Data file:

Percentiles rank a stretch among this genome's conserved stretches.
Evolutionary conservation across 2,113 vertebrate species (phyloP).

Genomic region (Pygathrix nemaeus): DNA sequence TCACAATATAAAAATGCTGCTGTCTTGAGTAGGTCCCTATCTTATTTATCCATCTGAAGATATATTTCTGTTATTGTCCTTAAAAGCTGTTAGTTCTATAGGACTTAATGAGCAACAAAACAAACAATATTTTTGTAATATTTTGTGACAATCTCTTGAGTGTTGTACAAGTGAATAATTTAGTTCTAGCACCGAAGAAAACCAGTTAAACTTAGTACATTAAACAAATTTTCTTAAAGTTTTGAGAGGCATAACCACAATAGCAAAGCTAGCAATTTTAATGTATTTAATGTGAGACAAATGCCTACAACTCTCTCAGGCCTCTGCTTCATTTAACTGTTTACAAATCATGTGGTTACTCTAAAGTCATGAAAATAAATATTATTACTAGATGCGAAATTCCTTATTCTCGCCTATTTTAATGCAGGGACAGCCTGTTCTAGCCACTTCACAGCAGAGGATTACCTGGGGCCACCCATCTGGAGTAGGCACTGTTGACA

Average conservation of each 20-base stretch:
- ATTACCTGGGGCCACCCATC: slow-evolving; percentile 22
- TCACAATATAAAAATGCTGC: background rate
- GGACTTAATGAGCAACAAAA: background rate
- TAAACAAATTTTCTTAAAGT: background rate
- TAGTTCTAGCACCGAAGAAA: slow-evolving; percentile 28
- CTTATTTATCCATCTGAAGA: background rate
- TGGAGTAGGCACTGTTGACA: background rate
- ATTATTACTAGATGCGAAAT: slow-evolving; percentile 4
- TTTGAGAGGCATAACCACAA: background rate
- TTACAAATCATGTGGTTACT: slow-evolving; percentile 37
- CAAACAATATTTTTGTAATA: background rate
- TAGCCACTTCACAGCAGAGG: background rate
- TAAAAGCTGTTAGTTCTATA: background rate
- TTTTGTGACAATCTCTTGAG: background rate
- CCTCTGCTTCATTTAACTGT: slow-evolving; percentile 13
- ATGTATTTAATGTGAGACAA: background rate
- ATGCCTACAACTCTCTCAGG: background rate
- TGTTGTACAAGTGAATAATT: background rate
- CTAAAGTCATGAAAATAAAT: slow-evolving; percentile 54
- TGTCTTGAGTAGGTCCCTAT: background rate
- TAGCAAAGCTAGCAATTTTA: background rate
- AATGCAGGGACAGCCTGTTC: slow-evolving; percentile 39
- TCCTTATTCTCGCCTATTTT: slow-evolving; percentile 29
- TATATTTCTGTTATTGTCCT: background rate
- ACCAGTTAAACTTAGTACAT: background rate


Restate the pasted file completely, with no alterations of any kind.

Percentiles rank a stretch among this genome's conserved stretches.
Evolutionary conservation across 2,113 vertebrate species (phyloP).

Genomic region (Pygathrix nemaeus): DNA sequence TCACAATATAAAAATGCTGCTGTCTTGAGTAGGTCCCTATCTTATTTATCCATCTGAAGATATATTTCTGTTATTGTCCTTAAAAGCTGTTAGTTCTATAGGACTTAATGAGCAACAAAACAAACAATATTTTTGTAATATTTTGTGACAATCTCTTGAGTGTTGTACAAGTGAATAATTTAGTTCTAGCACCGAAGAAAACCAGTTAAACTTAGTACATTAAACAAATTTTCTTAAAGTTTTGAGAGGCATAACCACAATAGCAAAGCTAGCAATTTTAATGTATTTAATGTGAGACAAATGCCTACAACTCTCTCAGGCCTCTGCTTCATTTAACTGTTTACAAATCATGTGGTTACTCTAAAGTCATGAAAATAAATATTATTACTAGATGCGAAATTCCTTATTCTCGCCTATTTTAATGCAGGGACAGCCTGTTCTAGCCACTTCACAGCAGAGGATTACCTGGGGCCACCCATCTGGAGTAGGCACTGTTGACA

Average conservation of each 20-base stretch:
- ATTACCTGGGGCCACCCATC: slow-evolving; percentile 22
- TCACAATATAAAAATGCTGC: background rate
- GGACTTAATGAGCAACAAAA: background rate
- TAAACAAATTTTCTTAAAGT: background rate
- TAGTTCTAGCACCGAAGAAA: slow-evolving; percentile 28
- CTTATTTATCCATCTGAAGA: background rate
- TGGAGTAGGCACTGTTGACA: background rate
- ATTATTACTAGATGCGAAAT: slow-evolving; percentile 4
- TTTGAGAGGCATAACCACAA: background rate
- TTACAAATCATGTGGTTACT: slow-evolving; percentile 37
- CAAACAATATTTTTGTAATA: background rate
- TAGCCACTTCACAGCAGAGG: background rate
- TAAAAGCTGTTAGTTCTATA: background rate
- TTTTGTGACAATCTCTTGAG: background rate
- CCTCTGCTTCATTTAACTGT: slow-evolving; percentile 13
- ATGTATTTAATGTGAGACAA: background rate
- ATGCCTACAACTCTCTCAGG: background rate
- TGTTGTACAAGTGAATAATT: background rate
- CTAAAGTCATGAAAATAAAT: slow-evolving; percentile 54
- TGTCTTGAGTAGGTCCCTAT: background rate
- TAGCAAAGCTAGCAATTTTA: background rate
- AATGCAGGGACAGCCTGTTC: slow-evolving; percentile 39
- TCCTTATTCTCGCCTATTTT: slow-evolving; percentile 29
- TATATTTCTGTTATTGTCCT: background rate
- ACCAGTTAAACTTAGTACAT: background rate